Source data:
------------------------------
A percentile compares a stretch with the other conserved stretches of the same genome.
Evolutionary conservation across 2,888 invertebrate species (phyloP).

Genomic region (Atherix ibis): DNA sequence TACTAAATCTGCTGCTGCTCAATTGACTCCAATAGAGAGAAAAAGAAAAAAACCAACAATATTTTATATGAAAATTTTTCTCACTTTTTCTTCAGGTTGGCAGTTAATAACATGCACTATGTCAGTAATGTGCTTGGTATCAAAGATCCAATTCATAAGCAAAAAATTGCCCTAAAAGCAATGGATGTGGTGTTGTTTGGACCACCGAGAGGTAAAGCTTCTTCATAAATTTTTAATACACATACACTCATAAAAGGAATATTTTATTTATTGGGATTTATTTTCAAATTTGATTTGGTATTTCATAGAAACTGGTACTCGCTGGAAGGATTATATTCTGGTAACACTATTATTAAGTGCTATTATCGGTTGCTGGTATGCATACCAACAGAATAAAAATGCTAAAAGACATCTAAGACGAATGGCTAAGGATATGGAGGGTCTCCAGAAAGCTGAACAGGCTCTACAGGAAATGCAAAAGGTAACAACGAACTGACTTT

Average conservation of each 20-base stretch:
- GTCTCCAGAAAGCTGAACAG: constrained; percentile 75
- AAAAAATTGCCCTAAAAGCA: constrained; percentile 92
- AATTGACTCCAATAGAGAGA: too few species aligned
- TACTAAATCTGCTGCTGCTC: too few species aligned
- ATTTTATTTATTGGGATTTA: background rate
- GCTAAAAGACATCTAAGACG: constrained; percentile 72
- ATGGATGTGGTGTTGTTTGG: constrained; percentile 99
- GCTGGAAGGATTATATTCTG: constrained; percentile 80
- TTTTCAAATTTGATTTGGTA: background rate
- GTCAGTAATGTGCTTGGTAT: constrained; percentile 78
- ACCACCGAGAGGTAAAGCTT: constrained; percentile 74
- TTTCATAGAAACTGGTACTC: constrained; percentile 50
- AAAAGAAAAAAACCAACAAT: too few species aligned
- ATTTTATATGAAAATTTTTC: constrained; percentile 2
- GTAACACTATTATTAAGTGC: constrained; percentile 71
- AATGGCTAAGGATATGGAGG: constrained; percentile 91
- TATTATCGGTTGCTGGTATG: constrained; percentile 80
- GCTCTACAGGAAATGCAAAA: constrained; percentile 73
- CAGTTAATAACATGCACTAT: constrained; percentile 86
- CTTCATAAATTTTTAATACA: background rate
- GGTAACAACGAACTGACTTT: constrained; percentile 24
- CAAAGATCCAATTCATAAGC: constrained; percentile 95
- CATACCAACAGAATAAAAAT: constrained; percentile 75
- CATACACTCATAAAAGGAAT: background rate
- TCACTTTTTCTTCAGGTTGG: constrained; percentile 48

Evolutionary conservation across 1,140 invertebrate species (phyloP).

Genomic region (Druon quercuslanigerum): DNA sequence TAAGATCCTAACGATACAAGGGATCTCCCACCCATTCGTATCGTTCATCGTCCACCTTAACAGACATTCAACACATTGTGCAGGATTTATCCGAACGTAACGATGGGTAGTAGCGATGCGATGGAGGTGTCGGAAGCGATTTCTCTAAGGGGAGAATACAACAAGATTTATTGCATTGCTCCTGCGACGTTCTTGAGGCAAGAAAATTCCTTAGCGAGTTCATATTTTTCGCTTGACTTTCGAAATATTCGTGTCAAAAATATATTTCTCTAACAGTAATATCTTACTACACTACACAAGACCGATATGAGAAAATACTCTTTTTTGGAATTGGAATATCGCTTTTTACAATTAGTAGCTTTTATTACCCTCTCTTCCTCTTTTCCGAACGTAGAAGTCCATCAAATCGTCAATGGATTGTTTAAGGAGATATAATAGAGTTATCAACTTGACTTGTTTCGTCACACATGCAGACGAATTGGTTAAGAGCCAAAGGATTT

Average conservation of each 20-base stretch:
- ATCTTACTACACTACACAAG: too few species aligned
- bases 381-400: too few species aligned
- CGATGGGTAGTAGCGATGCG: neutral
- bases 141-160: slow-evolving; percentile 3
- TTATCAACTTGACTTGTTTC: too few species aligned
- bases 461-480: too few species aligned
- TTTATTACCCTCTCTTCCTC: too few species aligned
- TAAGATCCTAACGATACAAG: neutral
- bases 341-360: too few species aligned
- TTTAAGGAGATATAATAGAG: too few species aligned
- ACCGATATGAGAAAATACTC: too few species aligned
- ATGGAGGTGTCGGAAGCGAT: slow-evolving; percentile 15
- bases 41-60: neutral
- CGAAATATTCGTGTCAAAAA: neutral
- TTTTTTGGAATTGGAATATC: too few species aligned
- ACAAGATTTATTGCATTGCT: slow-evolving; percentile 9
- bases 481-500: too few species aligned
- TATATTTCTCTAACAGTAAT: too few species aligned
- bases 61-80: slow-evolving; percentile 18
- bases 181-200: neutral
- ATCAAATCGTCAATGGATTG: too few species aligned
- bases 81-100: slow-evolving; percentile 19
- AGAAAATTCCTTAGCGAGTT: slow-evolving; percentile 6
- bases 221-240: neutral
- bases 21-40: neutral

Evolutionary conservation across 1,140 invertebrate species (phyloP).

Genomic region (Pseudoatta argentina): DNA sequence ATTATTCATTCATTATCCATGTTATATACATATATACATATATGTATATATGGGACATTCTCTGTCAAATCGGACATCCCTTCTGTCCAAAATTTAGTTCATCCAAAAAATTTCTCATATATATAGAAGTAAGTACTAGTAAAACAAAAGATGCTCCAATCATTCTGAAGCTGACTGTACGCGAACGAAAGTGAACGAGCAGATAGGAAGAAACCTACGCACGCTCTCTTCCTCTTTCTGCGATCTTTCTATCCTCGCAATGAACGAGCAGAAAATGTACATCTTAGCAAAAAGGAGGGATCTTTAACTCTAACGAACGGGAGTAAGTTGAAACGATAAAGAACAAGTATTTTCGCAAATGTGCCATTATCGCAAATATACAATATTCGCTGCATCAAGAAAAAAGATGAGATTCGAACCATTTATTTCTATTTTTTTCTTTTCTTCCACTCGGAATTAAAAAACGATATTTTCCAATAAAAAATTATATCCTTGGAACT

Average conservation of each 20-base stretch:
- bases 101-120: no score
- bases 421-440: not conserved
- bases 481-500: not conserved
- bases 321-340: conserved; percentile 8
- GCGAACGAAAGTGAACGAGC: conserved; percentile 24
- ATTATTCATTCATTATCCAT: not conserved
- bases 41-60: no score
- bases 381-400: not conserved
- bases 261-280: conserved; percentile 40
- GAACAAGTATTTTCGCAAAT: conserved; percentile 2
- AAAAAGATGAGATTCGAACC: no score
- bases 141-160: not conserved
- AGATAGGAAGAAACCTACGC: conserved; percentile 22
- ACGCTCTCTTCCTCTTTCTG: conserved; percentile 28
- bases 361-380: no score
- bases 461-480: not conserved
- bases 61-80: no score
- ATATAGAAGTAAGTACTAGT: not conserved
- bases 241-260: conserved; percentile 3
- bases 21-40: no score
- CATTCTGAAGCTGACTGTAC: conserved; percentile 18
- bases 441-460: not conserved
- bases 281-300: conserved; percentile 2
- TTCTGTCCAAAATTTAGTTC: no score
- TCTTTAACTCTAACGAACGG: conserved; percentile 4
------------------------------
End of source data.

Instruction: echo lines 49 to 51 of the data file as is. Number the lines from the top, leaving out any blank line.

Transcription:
- bases 481-500: too few species aligned
- TATATTTCTCTAACAGTAAT: too few species aligned
- bases 61-80: slow-evolving; percentile 18